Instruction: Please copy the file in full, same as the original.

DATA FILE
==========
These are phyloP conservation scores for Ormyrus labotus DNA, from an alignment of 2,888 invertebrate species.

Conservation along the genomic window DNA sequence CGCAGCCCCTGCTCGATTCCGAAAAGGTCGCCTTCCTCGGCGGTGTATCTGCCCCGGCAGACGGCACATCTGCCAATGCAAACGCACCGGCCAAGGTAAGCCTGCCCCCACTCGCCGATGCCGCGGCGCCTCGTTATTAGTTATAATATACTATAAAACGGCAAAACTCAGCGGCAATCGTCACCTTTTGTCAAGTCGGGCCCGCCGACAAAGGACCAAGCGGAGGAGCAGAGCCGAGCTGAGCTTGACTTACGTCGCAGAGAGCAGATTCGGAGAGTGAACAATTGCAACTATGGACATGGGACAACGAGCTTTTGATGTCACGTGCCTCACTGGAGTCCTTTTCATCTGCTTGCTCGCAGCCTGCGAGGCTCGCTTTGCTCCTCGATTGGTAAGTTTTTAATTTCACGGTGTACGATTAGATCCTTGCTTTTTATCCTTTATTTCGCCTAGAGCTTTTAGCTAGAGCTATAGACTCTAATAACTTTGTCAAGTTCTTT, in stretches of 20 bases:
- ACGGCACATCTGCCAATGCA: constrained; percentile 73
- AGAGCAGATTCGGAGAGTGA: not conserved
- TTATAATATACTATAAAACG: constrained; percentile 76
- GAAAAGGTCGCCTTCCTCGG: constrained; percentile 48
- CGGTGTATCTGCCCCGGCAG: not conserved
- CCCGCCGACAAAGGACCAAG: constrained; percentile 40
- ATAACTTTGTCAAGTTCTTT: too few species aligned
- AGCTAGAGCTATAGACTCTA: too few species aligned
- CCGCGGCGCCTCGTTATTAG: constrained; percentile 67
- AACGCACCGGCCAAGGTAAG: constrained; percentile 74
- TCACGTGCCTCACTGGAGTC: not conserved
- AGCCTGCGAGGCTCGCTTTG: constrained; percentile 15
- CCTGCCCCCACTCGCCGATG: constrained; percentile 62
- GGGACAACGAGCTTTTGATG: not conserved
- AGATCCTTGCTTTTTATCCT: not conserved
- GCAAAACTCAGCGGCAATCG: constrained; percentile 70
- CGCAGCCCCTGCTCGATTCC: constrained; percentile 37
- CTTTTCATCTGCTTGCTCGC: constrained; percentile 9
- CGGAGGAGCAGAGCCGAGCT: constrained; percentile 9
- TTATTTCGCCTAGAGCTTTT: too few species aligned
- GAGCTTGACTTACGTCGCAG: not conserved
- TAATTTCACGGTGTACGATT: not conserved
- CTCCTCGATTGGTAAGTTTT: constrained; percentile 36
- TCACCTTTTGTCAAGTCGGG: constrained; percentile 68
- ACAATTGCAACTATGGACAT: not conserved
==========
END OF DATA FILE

These are phyloP conservation scores for Ormyrus labotus DNA, from an alignment of 2,888 invertebrate species.

Conservation along the genomic window DNA sequence CGCAGCCCCTGCTCGATTCCGAAAAGGTCGCCTTCCTCGGCGGTGTATCTGCCCCGGCAGACGGCACATCTGCCAATGCAAACGCACCGGCCAAGGTAAGCCTGCCCCCACTCGCCGATGCCGCGGCGCCTCGTTATTAGTTATAATATACTATAAAACGGCAAAACTCAGCGGCAATCGTCACCTTTTGTCAAGTCGGGCCCGCCGACAAAGGACCAAGCGGAGGAGCAGAGCCGAGCTGAGCTTGACTTACGTCGCAGAGAGCAGATTCGGAGAGTGAACAATTGCAACTATGGACATGGGACAACGAGCTTTTGATGTCACGTGCCTCACTGGAGTCCTTTTCATCTGCTTGCTCGCAGCCTGCGAGGCTCGCTTTGCTCCTCGATTGGTAAGTTTTTAATTTCACGGTGTACGATTAGATCCTTGCTTTTTATCCTTTATTTCGCCTAGAGCTTTTAGCTAGAGCTATAGACTCTAATAACTTTGTCAAGTTCTTT, in stretches of 20 bases:
- ACGGCACATCTGCCAATGCA: constrained; percentile 73
- AGAGCAGATTCGGAGAGTGA: not conserved
- TTATAATATACTATAAAACG: constrained; percentile 76
- GAAAAGGTCGCCTTCCTCGG: constrained; percentile 48
- CGGTGTATCTGCCCCGGCAG: not conserved
- CCCGCCGACAAAGGACCAAG: constrained; percentile 40
- ATAACTTTGTCAAGTTCTTT: too few species aligned
- AGCTAGAGCTATAGACTCTA: too few species aligned
- CCGCGGCGCCTCGTTATTAG: constrained; percentile 67
- AACGCACCGGCCAAGGTAAG: constrained; percentile 74
- TCACGTGCCTCACTGGAGTC: not conserved
- AGCCTGCGAGGCTCGCTTTG: constrained; percentile 15
- CCTGCCCCCACTCGCCGATG: constrained; percentile 62
- GGGACAACGAGCTTTTGATG: not conserved
- AGATCCTTGCTTTTTATCCT: not conserved
- GCAAAACTCAGCGGCAATCG: constrained; percentile 70
- CGCAGCCCCTGCTCGATTCC: constrained; percentile 37
- CTTTTCATCTGCTTGCTCGC: constrained; percentile 9
- CGGAGGAGCAGAGCCGAGCT: constrained; percentile 9
- TTATTTCGCCTAGAGCTTTT: too few species aligned
- GAGCTTGACTTACGTCGCAG: not conserved
- TAATTTCACGGTGTACGATT: not conserved
- CTCCTCGATTGGTAAGTTTT: constrained; percentile 36
- TCACCTTTTGTCAAGTCGGG: constrained; percentile 68
- ACAATTGCAACTATGGACAT: not conserved